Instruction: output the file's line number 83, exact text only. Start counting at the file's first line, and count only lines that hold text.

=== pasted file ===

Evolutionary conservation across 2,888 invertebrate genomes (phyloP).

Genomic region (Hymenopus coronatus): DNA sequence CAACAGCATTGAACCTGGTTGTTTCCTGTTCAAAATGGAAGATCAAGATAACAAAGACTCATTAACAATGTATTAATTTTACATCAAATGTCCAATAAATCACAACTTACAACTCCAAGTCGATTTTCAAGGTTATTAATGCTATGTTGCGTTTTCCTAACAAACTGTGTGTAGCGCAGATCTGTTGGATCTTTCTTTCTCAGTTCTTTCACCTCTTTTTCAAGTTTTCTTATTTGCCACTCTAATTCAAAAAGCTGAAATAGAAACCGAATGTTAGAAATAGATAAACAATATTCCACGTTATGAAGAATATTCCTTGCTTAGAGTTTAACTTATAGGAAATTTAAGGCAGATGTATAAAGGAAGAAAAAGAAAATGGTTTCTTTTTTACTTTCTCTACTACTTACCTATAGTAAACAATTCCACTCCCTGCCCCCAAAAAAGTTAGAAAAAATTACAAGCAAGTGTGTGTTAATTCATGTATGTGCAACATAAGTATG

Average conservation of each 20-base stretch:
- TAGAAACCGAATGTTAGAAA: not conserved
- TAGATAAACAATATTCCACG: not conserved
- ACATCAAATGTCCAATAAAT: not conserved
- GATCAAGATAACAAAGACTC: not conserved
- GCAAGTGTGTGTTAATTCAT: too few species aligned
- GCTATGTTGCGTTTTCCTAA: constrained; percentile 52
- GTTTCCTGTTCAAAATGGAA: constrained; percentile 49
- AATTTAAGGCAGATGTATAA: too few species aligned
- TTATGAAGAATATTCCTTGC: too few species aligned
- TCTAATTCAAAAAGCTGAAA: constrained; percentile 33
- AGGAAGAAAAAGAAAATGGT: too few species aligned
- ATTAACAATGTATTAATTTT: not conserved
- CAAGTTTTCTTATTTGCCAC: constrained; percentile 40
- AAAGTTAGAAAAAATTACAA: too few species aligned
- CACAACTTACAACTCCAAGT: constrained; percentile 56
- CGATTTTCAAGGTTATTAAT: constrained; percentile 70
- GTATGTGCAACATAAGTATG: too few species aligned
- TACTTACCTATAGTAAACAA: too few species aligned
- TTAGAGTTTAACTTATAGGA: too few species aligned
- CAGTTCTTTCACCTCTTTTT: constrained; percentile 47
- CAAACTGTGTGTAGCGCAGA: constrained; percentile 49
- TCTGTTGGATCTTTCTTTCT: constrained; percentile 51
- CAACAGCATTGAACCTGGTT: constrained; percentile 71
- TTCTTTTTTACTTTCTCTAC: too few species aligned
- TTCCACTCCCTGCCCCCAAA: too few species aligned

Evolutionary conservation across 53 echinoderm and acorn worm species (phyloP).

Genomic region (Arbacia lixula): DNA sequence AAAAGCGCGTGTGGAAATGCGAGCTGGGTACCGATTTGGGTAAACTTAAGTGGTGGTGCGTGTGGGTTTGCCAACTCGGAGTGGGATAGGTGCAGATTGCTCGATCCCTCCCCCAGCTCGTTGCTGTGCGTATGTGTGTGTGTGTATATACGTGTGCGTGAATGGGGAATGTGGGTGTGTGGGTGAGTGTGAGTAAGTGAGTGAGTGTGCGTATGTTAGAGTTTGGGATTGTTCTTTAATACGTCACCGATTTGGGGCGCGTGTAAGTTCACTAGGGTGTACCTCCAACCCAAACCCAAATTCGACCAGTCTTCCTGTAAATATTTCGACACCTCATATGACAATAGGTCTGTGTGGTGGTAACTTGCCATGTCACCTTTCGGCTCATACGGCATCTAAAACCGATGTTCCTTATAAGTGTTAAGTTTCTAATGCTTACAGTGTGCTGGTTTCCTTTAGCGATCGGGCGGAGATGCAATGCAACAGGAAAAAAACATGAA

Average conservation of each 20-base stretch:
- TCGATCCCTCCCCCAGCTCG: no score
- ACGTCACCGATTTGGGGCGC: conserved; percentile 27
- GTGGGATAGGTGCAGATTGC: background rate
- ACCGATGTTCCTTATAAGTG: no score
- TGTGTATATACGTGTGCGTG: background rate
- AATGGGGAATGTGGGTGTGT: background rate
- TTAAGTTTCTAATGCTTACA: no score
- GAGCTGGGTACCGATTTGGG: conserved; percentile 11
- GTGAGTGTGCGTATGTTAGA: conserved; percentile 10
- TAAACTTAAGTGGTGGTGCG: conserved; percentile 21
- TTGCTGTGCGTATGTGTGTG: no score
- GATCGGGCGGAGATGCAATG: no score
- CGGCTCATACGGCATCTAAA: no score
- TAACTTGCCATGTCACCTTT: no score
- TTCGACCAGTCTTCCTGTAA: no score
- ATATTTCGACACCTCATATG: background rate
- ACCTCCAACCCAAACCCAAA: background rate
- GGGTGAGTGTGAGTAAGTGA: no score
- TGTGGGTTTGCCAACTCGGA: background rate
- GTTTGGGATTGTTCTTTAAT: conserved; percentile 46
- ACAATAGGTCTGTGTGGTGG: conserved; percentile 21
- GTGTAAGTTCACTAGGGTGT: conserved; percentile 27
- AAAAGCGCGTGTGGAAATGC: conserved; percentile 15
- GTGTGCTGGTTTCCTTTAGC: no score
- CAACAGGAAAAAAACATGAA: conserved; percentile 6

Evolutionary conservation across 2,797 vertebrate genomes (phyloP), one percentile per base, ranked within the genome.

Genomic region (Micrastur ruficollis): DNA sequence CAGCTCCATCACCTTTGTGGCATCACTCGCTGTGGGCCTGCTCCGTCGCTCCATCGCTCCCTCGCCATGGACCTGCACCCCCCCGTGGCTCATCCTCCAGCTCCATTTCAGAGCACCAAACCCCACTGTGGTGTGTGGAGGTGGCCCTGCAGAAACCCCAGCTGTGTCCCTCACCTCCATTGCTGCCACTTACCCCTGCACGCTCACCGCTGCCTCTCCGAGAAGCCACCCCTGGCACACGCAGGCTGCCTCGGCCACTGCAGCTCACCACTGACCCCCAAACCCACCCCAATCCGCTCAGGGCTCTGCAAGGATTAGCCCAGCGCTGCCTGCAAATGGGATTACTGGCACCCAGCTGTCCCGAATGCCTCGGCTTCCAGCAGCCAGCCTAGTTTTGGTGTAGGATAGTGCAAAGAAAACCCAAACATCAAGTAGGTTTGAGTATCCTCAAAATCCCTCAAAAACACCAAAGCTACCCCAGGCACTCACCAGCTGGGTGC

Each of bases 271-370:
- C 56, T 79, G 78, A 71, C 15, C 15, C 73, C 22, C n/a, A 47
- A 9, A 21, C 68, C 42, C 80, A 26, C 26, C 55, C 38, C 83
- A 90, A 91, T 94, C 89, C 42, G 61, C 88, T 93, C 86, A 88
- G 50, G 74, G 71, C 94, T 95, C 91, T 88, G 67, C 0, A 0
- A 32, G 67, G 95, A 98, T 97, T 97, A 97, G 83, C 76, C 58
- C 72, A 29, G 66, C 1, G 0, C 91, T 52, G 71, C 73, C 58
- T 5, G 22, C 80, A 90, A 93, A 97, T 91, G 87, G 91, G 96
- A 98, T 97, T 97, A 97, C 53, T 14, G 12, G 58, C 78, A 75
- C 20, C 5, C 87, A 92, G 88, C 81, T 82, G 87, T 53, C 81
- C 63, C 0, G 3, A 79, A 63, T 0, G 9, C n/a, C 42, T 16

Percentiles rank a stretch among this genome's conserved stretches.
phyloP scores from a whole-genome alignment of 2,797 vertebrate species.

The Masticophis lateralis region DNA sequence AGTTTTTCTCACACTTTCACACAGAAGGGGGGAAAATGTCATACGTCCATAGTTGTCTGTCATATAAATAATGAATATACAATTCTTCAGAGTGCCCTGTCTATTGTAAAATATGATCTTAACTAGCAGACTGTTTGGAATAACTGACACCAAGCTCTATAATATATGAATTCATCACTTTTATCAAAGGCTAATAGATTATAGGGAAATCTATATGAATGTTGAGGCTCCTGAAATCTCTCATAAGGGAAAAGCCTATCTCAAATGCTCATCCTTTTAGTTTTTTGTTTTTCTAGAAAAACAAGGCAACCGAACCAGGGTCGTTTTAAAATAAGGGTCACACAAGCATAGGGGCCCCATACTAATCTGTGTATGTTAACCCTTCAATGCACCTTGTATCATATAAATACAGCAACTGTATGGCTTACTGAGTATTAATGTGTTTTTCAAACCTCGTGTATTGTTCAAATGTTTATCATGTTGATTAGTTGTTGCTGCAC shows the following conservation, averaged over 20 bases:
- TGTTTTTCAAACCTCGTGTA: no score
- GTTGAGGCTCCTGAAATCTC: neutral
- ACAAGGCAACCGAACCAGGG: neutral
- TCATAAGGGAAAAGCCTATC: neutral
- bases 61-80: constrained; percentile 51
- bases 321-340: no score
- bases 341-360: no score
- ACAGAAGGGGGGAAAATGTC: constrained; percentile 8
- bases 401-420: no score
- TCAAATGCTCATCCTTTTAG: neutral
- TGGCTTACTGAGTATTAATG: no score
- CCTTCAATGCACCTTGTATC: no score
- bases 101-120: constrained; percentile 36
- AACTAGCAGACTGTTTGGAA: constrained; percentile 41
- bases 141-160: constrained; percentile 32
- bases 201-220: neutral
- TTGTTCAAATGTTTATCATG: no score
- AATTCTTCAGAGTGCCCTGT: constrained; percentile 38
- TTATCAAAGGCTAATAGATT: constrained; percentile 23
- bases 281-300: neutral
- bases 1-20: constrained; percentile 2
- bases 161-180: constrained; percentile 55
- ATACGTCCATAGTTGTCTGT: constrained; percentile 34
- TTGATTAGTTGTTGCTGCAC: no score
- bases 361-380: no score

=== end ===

- TGGCTTACTGAGTATTAATG: no score